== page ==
Cybercrime Archive

The need for bot management is fueled by the rise in automated attacks. In the early days, the use of bots was limited to small scraping attempts or spamming. Today, things are vastly different. Bots are being used to take over user accounts, perform DDoS attacks, abuse APIs, scrape unique content and pricing information and more. In its “Hype Cycle for Application Security 2018,” Gartner mentioned bot management at the peak of inflated expectations under the high benefit category.

Despite serious threats, are enterprise businesses adopting bot management solutions? The answer is, no. Many are still in denial.  These businesses are trying to restrain bots using in-house resources/solutions, putting user security at risk. In a recent study, Development of In-house Bot Management Solutions and their Pitfalls, security researchers from ShieldSquare found that managing bots through in-house resources is doing more harm than the good.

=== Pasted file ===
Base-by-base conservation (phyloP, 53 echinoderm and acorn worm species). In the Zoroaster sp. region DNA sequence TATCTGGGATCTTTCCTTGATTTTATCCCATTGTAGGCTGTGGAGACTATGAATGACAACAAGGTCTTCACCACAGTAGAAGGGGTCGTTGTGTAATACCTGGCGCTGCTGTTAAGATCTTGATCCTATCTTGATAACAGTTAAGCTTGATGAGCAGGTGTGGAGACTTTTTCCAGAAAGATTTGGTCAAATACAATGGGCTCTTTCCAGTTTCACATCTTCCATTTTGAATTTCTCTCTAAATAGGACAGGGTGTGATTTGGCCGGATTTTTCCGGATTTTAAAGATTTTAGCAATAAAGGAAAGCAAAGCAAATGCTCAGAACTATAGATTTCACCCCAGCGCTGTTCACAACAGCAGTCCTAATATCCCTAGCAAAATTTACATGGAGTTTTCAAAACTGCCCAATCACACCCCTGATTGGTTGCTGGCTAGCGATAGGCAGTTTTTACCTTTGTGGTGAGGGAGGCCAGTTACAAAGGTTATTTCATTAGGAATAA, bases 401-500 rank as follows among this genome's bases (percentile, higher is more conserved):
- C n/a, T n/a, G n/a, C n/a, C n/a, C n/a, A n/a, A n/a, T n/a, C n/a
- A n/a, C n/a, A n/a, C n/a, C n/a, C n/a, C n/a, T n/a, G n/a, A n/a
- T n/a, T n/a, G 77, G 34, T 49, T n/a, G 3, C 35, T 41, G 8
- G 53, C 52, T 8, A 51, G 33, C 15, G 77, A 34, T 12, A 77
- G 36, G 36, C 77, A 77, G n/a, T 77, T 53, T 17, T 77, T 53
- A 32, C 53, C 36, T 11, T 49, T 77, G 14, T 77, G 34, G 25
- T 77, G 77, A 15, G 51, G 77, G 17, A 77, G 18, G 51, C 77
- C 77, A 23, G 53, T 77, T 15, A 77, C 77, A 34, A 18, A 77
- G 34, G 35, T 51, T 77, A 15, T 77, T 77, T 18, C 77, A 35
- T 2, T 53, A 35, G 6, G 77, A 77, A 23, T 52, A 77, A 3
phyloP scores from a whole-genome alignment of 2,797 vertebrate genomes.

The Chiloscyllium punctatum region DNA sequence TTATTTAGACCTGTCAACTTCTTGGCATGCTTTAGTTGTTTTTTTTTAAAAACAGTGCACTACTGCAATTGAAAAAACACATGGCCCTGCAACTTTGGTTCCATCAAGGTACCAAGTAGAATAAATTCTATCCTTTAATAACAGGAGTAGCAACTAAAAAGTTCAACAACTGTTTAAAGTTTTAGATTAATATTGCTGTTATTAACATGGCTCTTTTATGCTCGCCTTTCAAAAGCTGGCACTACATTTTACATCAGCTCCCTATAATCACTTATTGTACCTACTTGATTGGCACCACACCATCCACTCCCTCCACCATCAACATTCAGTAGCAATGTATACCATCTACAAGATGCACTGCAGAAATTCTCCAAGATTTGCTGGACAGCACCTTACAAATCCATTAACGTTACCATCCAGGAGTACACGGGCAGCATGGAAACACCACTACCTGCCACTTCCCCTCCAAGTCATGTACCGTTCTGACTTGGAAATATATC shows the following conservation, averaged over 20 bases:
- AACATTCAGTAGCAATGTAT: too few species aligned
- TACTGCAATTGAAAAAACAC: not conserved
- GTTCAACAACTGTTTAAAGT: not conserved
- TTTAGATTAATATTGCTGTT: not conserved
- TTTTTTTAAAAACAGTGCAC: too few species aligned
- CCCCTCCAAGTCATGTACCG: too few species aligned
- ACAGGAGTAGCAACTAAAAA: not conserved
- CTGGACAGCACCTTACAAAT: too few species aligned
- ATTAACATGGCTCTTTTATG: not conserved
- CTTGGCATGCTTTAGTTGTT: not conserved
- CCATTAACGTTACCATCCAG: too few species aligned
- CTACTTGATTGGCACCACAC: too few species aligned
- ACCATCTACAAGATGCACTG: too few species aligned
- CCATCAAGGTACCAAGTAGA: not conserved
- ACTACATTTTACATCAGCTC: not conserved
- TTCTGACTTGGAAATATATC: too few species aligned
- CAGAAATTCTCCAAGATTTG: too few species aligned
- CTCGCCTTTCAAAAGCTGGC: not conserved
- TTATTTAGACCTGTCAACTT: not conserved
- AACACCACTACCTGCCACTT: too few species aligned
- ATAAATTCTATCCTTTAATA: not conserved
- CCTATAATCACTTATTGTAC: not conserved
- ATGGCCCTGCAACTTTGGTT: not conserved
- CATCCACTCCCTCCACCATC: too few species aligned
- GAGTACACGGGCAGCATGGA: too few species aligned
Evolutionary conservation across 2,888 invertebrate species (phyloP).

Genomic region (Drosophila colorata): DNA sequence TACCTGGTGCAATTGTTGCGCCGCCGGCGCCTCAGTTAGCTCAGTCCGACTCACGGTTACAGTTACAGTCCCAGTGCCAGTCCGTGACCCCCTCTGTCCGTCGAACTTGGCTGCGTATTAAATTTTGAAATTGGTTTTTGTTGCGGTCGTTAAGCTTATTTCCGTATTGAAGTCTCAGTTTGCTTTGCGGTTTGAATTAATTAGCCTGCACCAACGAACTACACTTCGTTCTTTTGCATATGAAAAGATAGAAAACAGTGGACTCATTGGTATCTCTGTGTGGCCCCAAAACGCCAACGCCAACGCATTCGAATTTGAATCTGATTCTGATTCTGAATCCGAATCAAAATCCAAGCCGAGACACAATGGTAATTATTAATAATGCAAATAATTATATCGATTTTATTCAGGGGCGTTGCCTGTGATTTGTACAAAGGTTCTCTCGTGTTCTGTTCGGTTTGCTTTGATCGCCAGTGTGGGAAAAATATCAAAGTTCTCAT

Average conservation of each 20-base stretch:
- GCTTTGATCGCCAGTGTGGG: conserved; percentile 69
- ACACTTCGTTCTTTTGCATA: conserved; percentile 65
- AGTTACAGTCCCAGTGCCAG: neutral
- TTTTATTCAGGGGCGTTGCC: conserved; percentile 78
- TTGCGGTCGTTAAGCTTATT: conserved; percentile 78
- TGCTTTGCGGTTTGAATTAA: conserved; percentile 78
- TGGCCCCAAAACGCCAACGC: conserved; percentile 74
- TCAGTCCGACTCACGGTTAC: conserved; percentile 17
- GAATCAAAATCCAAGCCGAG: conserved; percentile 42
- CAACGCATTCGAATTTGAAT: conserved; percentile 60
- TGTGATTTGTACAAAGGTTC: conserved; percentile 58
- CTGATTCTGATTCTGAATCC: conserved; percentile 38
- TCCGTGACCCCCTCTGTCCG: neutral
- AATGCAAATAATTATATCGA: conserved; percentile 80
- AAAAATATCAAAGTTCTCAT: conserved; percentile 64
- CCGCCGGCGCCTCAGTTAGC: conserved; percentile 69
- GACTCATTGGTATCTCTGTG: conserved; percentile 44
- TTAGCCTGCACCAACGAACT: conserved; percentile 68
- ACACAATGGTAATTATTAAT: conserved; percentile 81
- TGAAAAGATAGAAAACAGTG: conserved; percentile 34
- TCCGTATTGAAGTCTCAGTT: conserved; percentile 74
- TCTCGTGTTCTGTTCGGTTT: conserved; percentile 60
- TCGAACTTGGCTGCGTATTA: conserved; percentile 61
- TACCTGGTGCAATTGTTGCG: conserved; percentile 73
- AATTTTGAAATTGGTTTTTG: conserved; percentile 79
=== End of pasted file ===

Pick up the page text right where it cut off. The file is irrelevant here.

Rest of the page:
Against 22.39% of actual bad bot traffic, advanced in-house bot management solutions detected only 11.54% of bad bots. Not only did these solutions fail at detecting most of the bad bots, but nearly 50% of the 11.54% detected were also false positives.

Bot management
Figure 1: Bots Detected by In-house Bot Management Solutions vs. Actual Bad Bot Percentage

So why do in-house bot management solutions fail? Before we dive deeper into finding out the reasons behind the failure of in-house bot management solutions, let’s look at a few critical factors.

More Than Half of Bad Bots Originate From the U.S.